OBJECTIVES: To compare and contrast characteristics and determinants of fatal all-terrain vehicle (ATV) crashes among pediatric age groups.
METHODS: Retrospective descriptive and multivariable analyses of Consumer Product Safety Commission fatality data (1985–2009) were performed.
RESULTS: Relative to 1985–1989 (baseline), pediatric deaths over the subsequent 4-year periods were lower until 2001–2004, when they markedly increased. Also, the proportion of vehicles involved in fatalities with engine sizes >350 cubic centimeter increased, reaching ∼50% of crashes in 2007–2009. Ninety-five percent of all pediatric fatalities were on adult-size vehicles. Victims <6 years old had the highest proportion of girls (24%) and passengers (76%), and the lowest helmet use (17%). More than half of 6- to 11-year-old children were vehicle operators; 1 in 4 were carrying passengers in their own age range. Over the study period, 12- to 15-year-old children accounted for more than half of all pediatric ATV-related fatalities. The proportion of youth riding on the road increased with age, as did the proportion of collisions with other vehicles. Older teens had the highest proportions of roadway fatalities (72%) and collision events (63%), and 19% of their crashes involved alcohol. Head injuries occurred in 63% of victims (the major determinant being roadway riding), and helmets reduced the likelihood of head injury among fatal crash victims by 58%.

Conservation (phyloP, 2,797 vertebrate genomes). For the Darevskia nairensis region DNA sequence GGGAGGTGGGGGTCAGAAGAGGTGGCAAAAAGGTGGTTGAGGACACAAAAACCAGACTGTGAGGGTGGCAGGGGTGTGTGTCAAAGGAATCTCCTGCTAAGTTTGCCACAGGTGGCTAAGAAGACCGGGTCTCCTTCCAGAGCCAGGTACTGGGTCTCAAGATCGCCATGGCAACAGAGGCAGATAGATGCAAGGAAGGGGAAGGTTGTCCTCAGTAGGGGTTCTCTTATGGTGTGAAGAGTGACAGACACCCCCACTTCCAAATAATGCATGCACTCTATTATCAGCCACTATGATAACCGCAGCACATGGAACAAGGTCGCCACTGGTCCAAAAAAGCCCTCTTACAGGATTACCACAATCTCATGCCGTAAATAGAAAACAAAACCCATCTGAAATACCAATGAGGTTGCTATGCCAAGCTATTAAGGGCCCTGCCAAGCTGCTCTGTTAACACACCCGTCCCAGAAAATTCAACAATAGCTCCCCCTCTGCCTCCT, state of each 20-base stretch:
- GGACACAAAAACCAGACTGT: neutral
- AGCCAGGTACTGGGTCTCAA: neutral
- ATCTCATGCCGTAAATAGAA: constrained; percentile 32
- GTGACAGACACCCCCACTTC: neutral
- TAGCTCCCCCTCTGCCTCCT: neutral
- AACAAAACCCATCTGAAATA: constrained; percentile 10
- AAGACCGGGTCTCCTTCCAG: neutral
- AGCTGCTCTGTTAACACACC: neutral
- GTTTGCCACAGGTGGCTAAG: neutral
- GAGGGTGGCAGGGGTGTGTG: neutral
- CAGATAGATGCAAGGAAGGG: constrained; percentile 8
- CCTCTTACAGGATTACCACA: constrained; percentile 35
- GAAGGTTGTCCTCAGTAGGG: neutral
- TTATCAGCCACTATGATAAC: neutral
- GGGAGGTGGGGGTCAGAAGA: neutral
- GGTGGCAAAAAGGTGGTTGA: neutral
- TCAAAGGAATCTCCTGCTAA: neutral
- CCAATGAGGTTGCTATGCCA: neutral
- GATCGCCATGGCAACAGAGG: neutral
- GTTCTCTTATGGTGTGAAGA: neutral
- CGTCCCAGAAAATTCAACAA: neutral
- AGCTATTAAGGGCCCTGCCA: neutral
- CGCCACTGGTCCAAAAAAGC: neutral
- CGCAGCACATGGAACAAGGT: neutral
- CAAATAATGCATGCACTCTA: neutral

CONCLUSIONS: There were significant differences between pediatric age groups in the relative contribution of known risk factors for ATV-related fatalities. Future injury prevention efforts must recognize these differences and develop interventions based on the age range targeted.
- Accepted September 24, 2014.
- Copyright © 2014 by the American Academy of Pediatrics